“If he survived, Malchev will go underground. He may assume a new alias.”

“Either way, we hunt him down.”

Marlon raised his eyebrows, looking at John with a strange expression. “Yes, we do. But we have to remember something.”


“This is not a one-man show. He’s a big-league hitter for the baseball team.”

“What’s your suggestion?”

Marlon laughed, his deep voice echoing down the abandoned corridor. “Kill every last one of them.”


Dr. Archon’s voice was full of angst as he rubbed his hands together. “I hope you will find this facility to your satisfaction, Senator Kessler. It’s the best one we have available.”

Alexander Shukhov looked up at the doctor from his hospital bed, wheezing as he tried to breathe despite the immense pain it caused. Each breath emphasized the cracked ribs on both sides of his chest. He could barely open his eyes. His limited strength left him almost paralyzed. Yet, his spirit was stronger than ever.

“It will suffice,” he whispered.

“Good. Good. I will see to it that our best doctors are put at your service. We will have a 24-hour watch and treatment. I just gave you a shot of morphine to stop the pain. Whenever you need more, don’t hesitate to ask for more. Whatever makes you more comfortable.”

Alexander Shukhov nodded gratefully. Archon was a lab rat, but his accommodations had been generous. Considering how many millions he had managed to allocate to the doctor’s projects, it was no wonder he was being so considerate.

“How did the test subjects do?” Dr. Archon asked.

“Commendable. But much more work is needed on the serum.”

“Do you have any ideas?”

Alexander Shukhov looked over at the tray next to his bed. On it was a set of syringes, all of them filled with morphine. He abruptly reached for one and stabbed it into his leg before Dr. Archon or his flock of attendants could stop him. Draining the liquid into his blood, Alexander Shukhov sighed and laid his head against his pillow as the pain flaring up in his chest instantly vanished.

Dr. Archon departed, his flock of attendants trailing after him as Watkins entered the room with a concerned expression. Alexander Shukhov recognized the look; somehow, the young operative had inherited it from Peter Nikolayevich, as though his old friend’s spirit had reincarnated inside Watkins. In many ways, he could see their similarities, the way Watkins stood beside his bed with a taciturn demeanor.

However, Alexander Shukhov held back his sentiment. “We will begin further work on the project as soon as I am well.”

Watkins nodded his head supportively, but his eyebrows rose. “Won’t you have to return to the Senate? We’ve looked into it, and there is a solid alibi to account for your injuries.”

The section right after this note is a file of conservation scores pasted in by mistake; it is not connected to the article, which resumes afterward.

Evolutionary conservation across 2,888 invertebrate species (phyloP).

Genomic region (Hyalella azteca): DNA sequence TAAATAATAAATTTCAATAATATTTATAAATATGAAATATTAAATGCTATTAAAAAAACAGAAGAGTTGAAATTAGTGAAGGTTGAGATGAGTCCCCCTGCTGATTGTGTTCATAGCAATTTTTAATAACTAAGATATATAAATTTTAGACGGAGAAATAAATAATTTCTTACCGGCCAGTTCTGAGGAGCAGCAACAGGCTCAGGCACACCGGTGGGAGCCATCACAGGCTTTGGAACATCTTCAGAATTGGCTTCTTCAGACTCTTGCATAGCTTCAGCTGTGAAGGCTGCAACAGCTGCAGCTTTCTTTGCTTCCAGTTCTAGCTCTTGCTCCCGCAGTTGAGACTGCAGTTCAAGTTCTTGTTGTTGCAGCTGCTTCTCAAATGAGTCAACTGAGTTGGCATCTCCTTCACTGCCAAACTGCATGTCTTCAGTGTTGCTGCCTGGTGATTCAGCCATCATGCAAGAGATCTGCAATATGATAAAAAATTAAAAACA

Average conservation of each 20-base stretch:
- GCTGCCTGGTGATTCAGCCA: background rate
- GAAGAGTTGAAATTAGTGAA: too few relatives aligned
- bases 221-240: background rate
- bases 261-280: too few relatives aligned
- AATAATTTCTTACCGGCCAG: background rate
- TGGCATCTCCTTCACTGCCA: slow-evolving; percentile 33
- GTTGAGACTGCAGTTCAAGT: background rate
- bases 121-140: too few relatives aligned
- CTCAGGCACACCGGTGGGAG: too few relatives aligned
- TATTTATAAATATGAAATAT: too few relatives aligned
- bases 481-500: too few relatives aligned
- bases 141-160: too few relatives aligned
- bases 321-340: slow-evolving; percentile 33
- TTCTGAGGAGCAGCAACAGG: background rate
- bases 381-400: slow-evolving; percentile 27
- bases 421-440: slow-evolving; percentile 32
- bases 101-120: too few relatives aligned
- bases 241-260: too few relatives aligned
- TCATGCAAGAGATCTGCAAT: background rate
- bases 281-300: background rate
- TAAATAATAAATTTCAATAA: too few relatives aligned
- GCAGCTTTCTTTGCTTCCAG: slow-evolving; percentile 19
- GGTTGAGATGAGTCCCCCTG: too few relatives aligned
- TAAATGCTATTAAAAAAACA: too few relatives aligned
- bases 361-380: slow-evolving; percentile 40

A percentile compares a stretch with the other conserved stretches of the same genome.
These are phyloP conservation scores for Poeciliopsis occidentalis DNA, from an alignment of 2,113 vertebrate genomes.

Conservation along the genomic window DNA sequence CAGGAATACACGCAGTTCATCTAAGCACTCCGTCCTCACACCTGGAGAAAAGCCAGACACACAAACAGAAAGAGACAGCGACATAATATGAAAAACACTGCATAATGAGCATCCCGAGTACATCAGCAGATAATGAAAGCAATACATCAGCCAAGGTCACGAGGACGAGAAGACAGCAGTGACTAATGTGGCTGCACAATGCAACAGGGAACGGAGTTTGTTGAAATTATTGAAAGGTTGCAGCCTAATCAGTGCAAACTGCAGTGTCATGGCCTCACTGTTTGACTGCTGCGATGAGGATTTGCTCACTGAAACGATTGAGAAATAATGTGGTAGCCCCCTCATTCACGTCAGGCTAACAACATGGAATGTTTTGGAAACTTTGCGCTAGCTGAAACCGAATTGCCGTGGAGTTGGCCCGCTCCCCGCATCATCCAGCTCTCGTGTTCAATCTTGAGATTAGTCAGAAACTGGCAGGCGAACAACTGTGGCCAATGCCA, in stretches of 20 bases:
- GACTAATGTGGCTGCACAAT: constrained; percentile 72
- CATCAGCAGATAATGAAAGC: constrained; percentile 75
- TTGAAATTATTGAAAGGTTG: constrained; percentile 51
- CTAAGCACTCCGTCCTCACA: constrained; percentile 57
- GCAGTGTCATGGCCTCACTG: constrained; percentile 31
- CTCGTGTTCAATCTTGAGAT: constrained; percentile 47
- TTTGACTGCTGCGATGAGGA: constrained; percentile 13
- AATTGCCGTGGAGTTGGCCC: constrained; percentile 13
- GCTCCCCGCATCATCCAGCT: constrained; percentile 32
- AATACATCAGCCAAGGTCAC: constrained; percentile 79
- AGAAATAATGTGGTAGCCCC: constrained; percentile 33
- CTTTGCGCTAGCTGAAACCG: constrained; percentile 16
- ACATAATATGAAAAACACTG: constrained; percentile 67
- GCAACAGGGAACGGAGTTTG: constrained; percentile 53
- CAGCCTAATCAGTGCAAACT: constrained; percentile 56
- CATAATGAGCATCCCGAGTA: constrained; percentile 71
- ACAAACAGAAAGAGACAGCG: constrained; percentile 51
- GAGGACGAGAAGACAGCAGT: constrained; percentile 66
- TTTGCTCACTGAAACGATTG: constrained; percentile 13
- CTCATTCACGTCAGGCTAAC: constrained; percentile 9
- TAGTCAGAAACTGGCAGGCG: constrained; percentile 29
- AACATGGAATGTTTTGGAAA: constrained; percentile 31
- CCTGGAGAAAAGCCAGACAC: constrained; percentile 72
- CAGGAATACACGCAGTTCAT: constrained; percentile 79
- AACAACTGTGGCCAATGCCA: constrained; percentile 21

“I’m not going back. I’m tired of the politics. I want to work on the project. It is where real change will occur.”

Allowing some time to pass before he spoke, Watkins gazed at Alexander Shukhov with both admiration and respect. “I’m glad you’re alive, but it is lamentable the Unit did not survive.”

“It was necessary to test them. Now that I have seen them in action, I know what improvements need to be made.”

“Sir, I must express my view that you should step back from this until you are fully healed.”

“This is my decision to make. Inform the committee that I will have a detailed report of my observations within a week. In the meantime, I want a typewriter, an ink ribbon, and a stack of fresh paper brought to my bedside.”

Watkins bowed his head before as left, walking down the hallway back to the elevator. His stride was just like Peter Nikolayevich’s. He had much to learn, but the enthusiasm was there.

Now alone, Alexander Shukhov brought his hand in front of his face. The twisted scars to him were an obvious sign of destiny. He should have been killed instantly. The explosion had wiped out the remainder of Unit 18. They had had serum to protect them, and they had still been recovered in small pieces. Yet he had been found alive and intact.

His pursuit of Savage and Trent would not be hindered. In time, he would kill them. But he had more important work to accomplish before then. The dirty work would be left to others. It was evident that the STIGMA enclaves would not mount a counteroffensive. Without a leader like Ewen to fully unite them, they would remain stagnant.

In the meantime, he could build a new Unit and perfect the serum to aid them. His time would come. Savage and Trent would be destroyed. Then the final stage of the Revolution would unfold.

With this resolute thought stirring in his mind, he closed his eyes and slept.


For all installments from The Shadow Men, click here.

Previous installments:

  1. Part 1: Excerpt 1
  2. Part 1: Excerpt 2
  3. Part 1: Excerpt 3
  4. Part 1: Excerpt 4
  5. Part 1: Excerpt 5
  6. Part 1: Excerpt 6
  7. Part 2: Excerpt 1
  8. Part 2: Excerpt 2
  9. Part 2: Excerpt 3
  10. Part 2: Excerpt 4
  11. Part 3: Excerpt 1
  12. Part 3: Excerpt 2
  13. Part 4: Excerpt 1
  14. Part 4: Excerpt 2
  15. Part 4: Excerpt 3
  16. Part 5: Excerpt 1
  17. Part 5: Excerpt 2
  18. Part 6: Excerpt 1
  19. Part 6: Excerpt 2